‘Fearless’ Veteran Army Nurse who served in Japan in World War II turns 100 – congratulations!

Veteran Army Nurse Regina Benson has proven to be a different kettle of fish to most people. This strong, inspiring woman, who helped to saves lives during World War II, turned 100 years old this year.

For the special occasion, Regina visited the Pentagon recently and talked about her service in the Army Nurse Corps in Japan.

Regina might be celebrating her 100th birthday in the middle of a pandemic, but she is not the kind of person to let that bring her down. On the contrary, she knows what tough times are and how to deal with them.

Right after her graduation, the 24-year-old nurse joined the Army Corps to serve her country, as per The Epoch Times.

It was 1944 and Regina Benson saw her four brothers leave to serve in the Armed Forces to fight in World War II. She felt she had to help too.

Regina, together with three of her nursing school classmates, was assigned overseas. The four nurses, who would go on to become lifelong friends, served in Hawaii and Okinawa, Japan, from September 1944 until April 1946, as per the U.S. ARMY.

Even before arriving at their destiny, things started to get difficult: “We were on a ship going across the Pacific, and we hit a bad storm,” Regina said in her interview in U.S. ARMY.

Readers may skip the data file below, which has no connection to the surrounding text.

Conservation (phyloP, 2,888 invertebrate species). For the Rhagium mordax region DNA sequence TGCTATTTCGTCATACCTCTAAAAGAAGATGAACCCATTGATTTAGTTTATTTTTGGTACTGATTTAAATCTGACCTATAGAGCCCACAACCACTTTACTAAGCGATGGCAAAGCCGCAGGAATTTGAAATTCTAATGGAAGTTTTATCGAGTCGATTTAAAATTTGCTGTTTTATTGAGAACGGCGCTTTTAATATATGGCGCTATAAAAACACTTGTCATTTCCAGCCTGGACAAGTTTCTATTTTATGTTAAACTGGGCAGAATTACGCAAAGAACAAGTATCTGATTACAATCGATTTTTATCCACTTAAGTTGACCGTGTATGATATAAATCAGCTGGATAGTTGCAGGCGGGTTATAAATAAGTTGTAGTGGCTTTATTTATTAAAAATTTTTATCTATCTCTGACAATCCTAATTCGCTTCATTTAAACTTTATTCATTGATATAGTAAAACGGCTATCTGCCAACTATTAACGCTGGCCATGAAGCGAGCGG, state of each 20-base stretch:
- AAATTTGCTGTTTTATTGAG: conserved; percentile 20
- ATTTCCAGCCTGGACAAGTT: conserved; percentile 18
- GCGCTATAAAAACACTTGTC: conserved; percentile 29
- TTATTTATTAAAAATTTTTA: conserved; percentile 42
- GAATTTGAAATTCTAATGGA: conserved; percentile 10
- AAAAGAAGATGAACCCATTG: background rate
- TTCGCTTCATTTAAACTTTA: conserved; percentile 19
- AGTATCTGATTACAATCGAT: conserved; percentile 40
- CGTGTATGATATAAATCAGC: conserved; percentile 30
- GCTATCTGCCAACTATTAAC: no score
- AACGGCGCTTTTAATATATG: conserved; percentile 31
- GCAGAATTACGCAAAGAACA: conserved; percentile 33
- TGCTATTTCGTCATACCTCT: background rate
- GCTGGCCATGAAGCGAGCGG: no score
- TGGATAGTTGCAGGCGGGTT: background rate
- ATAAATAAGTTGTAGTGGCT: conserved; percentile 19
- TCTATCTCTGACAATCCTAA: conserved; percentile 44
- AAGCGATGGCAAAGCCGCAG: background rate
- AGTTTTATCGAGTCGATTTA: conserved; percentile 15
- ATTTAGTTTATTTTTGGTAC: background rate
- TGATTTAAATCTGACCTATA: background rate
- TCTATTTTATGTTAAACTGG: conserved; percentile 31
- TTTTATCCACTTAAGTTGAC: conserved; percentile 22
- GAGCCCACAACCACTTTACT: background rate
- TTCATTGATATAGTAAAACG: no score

“So, the captain decided we would go down with the ship and, of course, everybody got on their knees and prayed and promised God many things. Then all of a sudden, the ship calmed down, and we went through the eye of the storm and everybody went back to what they were doing.”

Once in Japan, Regina Benson worked nonstop, 12-hour shifts in Army hospitals on wards and in operating rooms. This brave nurse says the most important thing she did during the war was “to give comfort to those troops who were dying.”

The most rewarding part of her Army nursing career was to be able to tell the mother of a young service member that their son did not die alone, because she was there with them.

But even the hardest times come to an end, and Regina remembers how happy she was the day the Japanese surrendered. She told how she jumped for joy when the war was over: it was time to return home.

“She was kind of fearless”

But not everything was bad at that time. While in Japan, Regina met her future husband, the supply officer and company commander Army 1st Lt. William Benson.

Once they were back in the U.S., the couple got married and started a family, and their children know the kind of wonderful mother they have.

“She was kind of fearless”, her daughter, Phyllis Benson, said.

In 1946, Regina left the Army and became a civilian surgical nurse, so she could continue saving lives.

On turning 100, she has a message for younger generations: “The United States is the greatest country in the world because of its freedoms and because people can carry out their dreams”.

She also told the youth of today to “to love their country, and remember the price [service members] paid for your freedom. Remain true to your country. We can pursue our dreams and hopes.”